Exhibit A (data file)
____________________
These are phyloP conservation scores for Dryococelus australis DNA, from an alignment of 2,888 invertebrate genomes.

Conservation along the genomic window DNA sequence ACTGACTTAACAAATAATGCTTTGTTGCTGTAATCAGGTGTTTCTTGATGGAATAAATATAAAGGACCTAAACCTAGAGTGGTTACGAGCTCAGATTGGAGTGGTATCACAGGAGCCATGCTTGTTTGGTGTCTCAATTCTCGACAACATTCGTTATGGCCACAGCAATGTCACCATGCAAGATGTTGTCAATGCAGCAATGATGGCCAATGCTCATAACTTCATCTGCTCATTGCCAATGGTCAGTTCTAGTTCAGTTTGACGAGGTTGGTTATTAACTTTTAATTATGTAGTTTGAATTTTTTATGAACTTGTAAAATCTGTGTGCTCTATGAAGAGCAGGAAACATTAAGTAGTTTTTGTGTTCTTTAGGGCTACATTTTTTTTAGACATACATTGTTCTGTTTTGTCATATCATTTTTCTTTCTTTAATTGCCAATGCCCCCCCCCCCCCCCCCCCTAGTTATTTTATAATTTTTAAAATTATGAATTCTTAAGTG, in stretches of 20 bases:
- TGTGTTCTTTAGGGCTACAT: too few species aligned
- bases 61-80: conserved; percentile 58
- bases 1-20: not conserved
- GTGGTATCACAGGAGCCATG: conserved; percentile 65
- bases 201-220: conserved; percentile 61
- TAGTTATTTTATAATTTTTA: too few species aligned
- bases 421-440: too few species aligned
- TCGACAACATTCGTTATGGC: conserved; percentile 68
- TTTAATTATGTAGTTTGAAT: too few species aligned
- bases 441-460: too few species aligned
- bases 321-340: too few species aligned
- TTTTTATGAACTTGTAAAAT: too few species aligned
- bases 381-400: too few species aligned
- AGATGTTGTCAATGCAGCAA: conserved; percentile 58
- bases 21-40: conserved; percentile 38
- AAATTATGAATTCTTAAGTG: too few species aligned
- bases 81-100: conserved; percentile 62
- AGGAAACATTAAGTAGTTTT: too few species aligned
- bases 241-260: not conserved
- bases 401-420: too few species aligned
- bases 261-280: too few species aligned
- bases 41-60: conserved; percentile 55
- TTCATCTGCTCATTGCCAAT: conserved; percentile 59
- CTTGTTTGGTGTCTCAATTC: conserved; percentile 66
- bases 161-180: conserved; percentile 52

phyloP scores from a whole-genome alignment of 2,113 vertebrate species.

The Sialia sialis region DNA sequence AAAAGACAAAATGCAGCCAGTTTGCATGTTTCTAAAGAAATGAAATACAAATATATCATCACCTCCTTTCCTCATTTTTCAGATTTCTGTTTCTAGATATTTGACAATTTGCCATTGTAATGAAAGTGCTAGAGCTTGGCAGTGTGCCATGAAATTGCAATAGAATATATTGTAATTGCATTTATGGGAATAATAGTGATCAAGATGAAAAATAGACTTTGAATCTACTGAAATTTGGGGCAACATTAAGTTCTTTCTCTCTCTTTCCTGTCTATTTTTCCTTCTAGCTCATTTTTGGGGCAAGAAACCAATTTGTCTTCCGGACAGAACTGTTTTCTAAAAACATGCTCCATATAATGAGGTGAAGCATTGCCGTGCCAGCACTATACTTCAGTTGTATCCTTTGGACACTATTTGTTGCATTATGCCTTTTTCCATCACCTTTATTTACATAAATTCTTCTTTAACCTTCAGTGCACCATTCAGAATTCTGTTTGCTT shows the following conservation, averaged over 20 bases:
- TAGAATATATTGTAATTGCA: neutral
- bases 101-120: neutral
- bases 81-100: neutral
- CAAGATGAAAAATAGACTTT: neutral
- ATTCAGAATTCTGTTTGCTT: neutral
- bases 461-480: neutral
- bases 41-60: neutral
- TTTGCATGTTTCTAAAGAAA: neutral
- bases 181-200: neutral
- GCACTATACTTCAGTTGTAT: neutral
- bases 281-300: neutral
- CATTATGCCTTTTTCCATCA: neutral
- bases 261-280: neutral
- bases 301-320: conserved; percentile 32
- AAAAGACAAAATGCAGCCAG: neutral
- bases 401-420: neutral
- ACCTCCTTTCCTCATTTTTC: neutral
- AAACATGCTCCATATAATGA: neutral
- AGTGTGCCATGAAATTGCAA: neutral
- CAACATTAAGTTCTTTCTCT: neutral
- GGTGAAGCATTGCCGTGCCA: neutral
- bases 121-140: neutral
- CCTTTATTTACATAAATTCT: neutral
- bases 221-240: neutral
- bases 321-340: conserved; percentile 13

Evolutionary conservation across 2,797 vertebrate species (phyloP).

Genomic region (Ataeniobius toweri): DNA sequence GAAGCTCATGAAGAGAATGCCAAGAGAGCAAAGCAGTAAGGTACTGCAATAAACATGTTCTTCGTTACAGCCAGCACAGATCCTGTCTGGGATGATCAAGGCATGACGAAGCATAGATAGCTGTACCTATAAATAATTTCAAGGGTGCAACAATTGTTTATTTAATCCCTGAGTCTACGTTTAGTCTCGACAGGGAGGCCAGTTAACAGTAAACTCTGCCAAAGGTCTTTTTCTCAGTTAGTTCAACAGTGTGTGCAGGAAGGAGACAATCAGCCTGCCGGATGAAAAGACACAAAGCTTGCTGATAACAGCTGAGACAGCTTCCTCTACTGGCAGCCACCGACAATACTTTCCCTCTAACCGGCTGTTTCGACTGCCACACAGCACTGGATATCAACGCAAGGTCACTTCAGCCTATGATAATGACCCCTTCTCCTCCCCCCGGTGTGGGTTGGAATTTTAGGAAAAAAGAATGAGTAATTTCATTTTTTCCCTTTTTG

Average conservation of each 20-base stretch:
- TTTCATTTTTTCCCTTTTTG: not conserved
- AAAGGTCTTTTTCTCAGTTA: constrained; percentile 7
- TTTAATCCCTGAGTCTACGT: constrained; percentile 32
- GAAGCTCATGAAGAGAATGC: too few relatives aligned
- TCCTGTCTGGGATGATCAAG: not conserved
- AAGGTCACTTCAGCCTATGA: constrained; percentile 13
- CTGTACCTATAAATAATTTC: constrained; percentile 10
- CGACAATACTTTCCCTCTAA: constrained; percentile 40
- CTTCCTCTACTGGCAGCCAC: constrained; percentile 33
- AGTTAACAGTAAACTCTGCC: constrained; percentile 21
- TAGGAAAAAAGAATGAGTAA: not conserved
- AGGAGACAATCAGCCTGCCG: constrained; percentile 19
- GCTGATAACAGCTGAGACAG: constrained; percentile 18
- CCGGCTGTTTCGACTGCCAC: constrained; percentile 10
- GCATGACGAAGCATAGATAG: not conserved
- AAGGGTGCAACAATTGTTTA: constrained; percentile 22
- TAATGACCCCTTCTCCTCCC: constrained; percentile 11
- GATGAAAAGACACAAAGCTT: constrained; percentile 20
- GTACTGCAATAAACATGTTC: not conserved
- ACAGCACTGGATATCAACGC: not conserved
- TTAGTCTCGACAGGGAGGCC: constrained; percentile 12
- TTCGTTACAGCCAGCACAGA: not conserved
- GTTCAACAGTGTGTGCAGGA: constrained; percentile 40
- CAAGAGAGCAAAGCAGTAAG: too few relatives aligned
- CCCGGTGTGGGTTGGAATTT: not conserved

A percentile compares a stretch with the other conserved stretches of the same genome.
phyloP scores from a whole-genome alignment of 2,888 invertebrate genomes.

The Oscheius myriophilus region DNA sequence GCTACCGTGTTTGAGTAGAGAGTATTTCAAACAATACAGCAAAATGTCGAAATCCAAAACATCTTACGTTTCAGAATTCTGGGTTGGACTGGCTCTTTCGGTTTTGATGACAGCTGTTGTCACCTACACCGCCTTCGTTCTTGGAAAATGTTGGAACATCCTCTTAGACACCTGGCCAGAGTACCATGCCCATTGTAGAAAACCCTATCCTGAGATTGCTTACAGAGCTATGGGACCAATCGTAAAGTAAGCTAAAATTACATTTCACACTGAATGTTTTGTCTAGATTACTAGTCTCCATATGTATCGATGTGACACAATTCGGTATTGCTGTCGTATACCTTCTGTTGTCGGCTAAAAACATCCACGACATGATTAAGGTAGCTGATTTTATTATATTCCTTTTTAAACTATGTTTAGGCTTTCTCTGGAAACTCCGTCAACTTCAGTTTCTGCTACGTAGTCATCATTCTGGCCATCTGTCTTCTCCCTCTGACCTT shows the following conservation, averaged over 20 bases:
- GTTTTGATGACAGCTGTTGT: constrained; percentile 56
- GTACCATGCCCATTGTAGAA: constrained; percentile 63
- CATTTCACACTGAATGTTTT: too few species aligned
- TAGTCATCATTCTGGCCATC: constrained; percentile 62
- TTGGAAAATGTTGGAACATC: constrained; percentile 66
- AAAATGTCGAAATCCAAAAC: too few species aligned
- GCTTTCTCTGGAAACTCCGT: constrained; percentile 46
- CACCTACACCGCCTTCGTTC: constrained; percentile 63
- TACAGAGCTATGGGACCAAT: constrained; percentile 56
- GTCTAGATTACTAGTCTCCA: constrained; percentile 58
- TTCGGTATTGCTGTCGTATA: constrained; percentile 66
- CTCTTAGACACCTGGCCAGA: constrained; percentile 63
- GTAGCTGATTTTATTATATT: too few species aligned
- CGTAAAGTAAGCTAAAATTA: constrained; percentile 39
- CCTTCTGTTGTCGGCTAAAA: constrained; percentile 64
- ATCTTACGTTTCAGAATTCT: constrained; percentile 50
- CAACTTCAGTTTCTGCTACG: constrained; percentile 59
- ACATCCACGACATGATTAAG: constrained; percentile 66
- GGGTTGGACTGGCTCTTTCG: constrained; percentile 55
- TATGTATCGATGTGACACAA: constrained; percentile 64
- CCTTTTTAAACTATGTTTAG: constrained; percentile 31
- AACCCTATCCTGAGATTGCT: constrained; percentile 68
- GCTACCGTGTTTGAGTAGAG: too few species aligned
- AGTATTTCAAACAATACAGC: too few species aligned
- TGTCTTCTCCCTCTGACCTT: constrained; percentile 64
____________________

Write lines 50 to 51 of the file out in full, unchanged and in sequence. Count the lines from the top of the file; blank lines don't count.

- GGTGAAGCATTGCCGTGCCA: neutral
- bases 121-140: neutral